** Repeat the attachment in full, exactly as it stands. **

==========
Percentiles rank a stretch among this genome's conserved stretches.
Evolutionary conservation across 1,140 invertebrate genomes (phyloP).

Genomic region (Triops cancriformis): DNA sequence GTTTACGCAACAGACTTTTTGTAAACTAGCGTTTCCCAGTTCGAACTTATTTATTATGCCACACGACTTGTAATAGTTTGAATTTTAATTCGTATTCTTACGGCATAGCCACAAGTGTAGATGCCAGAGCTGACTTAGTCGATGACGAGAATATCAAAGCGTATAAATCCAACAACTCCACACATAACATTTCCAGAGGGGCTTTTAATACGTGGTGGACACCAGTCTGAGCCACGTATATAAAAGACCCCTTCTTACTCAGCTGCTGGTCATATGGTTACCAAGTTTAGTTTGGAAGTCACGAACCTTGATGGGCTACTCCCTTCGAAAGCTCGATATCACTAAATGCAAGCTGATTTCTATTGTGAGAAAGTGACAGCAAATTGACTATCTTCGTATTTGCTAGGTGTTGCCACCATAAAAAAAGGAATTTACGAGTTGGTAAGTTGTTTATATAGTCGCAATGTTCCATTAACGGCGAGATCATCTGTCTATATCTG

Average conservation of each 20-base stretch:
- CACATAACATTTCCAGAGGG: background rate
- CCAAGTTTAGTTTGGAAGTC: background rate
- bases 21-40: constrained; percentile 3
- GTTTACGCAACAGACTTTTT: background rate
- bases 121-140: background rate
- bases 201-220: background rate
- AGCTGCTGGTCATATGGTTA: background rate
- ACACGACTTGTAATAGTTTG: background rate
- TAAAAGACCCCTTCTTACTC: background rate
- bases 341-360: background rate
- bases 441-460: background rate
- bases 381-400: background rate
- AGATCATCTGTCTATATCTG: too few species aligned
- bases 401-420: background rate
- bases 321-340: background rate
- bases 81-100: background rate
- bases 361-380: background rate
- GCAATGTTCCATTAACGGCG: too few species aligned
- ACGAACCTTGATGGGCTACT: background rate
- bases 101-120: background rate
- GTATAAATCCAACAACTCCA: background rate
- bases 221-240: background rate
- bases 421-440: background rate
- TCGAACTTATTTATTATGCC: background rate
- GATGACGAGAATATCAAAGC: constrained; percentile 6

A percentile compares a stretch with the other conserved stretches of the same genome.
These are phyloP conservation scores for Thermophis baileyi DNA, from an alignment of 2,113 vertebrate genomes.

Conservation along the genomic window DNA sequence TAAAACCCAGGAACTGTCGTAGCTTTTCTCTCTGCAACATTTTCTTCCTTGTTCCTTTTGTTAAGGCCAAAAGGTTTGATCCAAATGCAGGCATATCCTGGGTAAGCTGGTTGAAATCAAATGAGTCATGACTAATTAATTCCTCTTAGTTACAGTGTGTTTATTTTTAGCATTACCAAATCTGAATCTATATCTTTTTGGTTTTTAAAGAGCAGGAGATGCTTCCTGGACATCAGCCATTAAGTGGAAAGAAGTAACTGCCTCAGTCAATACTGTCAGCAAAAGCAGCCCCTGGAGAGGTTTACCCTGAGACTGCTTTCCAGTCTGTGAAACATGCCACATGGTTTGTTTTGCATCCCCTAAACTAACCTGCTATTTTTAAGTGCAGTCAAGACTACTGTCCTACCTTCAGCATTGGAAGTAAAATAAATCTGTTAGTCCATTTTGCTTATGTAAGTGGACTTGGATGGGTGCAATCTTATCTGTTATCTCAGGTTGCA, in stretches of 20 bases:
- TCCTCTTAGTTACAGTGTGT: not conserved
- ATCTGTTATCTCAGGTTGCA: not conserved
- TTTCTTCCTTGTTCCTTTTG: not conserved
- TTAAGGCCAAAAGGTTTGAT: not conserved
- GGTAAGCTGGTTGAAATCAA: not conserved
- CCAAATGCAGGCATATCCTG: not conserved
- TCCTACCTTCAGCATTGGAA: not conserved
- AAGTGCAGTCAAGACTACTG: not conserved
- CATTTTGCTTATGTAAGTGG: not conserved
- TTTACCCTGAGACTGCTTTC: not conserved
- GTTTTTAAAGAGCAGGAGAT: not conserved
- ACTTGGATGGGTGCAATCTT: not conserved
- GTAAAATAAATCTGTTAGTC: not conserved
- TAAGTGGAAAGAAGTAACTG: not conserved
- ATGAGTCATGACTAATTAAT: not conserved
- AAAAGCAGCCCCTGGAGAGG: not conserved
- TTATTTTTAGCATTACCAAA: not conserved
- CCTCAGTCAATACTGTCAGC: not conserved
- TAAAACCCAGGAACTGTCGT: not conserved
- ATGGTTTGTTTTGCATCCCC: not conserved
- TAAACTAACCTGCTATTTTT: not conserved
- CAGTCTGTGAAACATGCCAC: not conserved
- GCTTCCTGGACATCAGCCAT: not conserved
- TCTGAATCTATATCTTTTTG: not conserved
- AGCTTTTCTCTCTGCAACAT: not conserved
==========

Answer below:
Percentiles rank a stretch among this genome's conserved stretches.
Evolutionary conservation across 1,140 invertebrate genomes (phyloP).

Genomic region (Triops cancriformis): DNA sequence GTTTACGCAACAGACTTTTTGTAAACTAGCGTTTCCCAGTTCGAACTTATTTATTATGCCACACGACTTGTAATAGTTTGAATTTTAATTCGTATTCTTACGGCATAGCCACAAGTGTAGATGCCAGAGCTGACTTAGTCGATGACGAGAATATCAAAGCGTATAAATCCAACAACTCCACACATAACATTTCCAGAGGGGCTTTTAATACGTGGTGGACACCAGTCTGAGCCACGTATATAAAAGACCCCTTCTTACTCAGCTGCTGGTCATATGGTTACCAAGTTTAGTTTGGAAGTCACGAACCTTGATGGGCTACTCCCTTCGAAAGCTCGATATCACTAAATGCAAGCTGATTTCTATTGTGAGAAAGTGACAGCAAATTGACTATCTTCGTATTTGCTAGGTGTTGCCACCATAAAAAAAGGAATTTACGAGTTGGTAAGTTGTTTATATAGTCGCAATGTTCCATTAACGGCGAGATCATCTGTCTATATCTG

Average conservation of each 20-base stretch:
- CACATAACATTTCCAGAGGG: background rate
- CCAAGTTTAGTTTGGAAGTC: background rate
- bases 21-40: constrained; percentile 3
- GTTTACGCAACAGACTTTTT: background rate
- bases 121-140: background rate
- bases 201-220: background rate
- AGCTGCTGGTCATATGGTTA: background rate
- ACACGACTTGTAATAGTTTG: background rate
- TAAAAGACCCCTTCTTACTC: background rate
- bases 341-360: background rate
- bases 441-460: background rate
- bases 381-400: background rate
- AGATCATCTGTCTATATCTG: too few species aligned
- bases 401-420: background rate
- bases 321-340: background rate
- bases 81-100: background rate
- bases 361-380: background rate
- GCAATGTTCCATTAACGGCG: too few species aligned
- ACGAACCTTGATGGGCTACT: background rate
- bases 101-120: background rate
- GTATAAATCCAACAACTCCA: background rate
- bases 221-240: background rate
- bases 421-440: background rate
- TCGAACTTATTTATTATGCC: background rate
- GATGACGAGAATATCAAAGC: constrained; percentile 6

A percentile compares a stretch with the other conserved stretches of the same genome.
These are phyloP conservation scores for Thermophis baileyi DNA, from an alignment of 2,113 vertebrate genomes.

Conservation along the genomic window DNA sequence TAAAACCCAGGAACTGTCGTAGCTTTTCTCTCTGCAACATTTTCTTCCTTGTTCCTTTTGTTAAGGCCAAAAGGTTTGATCCAAATGCAGGCATATCCTGGGTAAGCTGGTTGAAATCAAATGAGTCATGACTAATTAATTCCTCTTAGTTACAGTGTGTTTATTTTTAGCATTACCAAATCTGAATCTATATCTTTTTGGTTTTTAAAGAGCAGGAGATGCTTCCTGGACATCAGCCATTAAGTGGAAAGAAGTAACTGCCTCAGTCAATACTGTCAGCAAAAGCAGCCCCTGGAGAGGTTTACCCTGAGACTGCTTTCCAGTCTGTGAAACATGCCACATGGTTTGTTTTGCATCCCCTAAACTAACCTGCTATTTTTAAGTGCAGTCAAGACTACTGTCCTACCTTCAGCATTGGAAGTAAAATAAATCTGTTAGTCCATTTTGCTTATGTAAGTGGACTTGGATGGGTGCAATCTTATCTGTTATCTCAGGTTGCA, in stretches of 20 bases:
- TCCTCTTAGTTACAGTGTGT: not conserved
- ATCTGTTATCTCAGGTTGCA: not conserved
- TTTCTTCCTTGTTCCTTTTG: not conserved
- TTAAGGCCAAAAGGTTTGAT: not conserved
- GGTAAGCTGGTTGAAATCAA: not conserved
- CCAAATGCAGGCATATCCTG: not conserved
- TCCTACCTTCAGCATTGGAA: not conserved
- AAGTGCAGTCAAGACTACTG: not conserved
- CATTTTGCTTATGTAAGTGG: not conserved
- TTTACCCTGAGACTGCTTTC: not conserved
- GTTTTTAAAGAGCAGGAGAT: not conserved
- ACTTGGATGGGTGCAATCTT: not conserved
- GTAAAATAAATCTGTTAGTC: not conserved
- TAAGTGGAAAGAAGTAACTG: not conserved
- ATGAGTCATGACTAATTAAT: not conserved
- AAAAGCAGCCCCTGGAGAGG: not conserved
- TTATTTTTAGCATTACCAAA: not conserved
- CCTCAGTCAATACTGTCAGC: not conserved
- TAAAACCCAGGAACTGTCGT: not conserved
- ATGGTTTGTTTTGCATCCCC: not conserved
- TAAACTAACCTGCTATTTTT: not conserved
- CAGTCTGTGAAACATGCCAC: not conserved
- GCTTCCTGGACATCAGCCAT: not conserved
- TCTGAATCTATATCTTTTTG: not conserved
- AGCTTTTCTCTCTGCAACAT: not conserved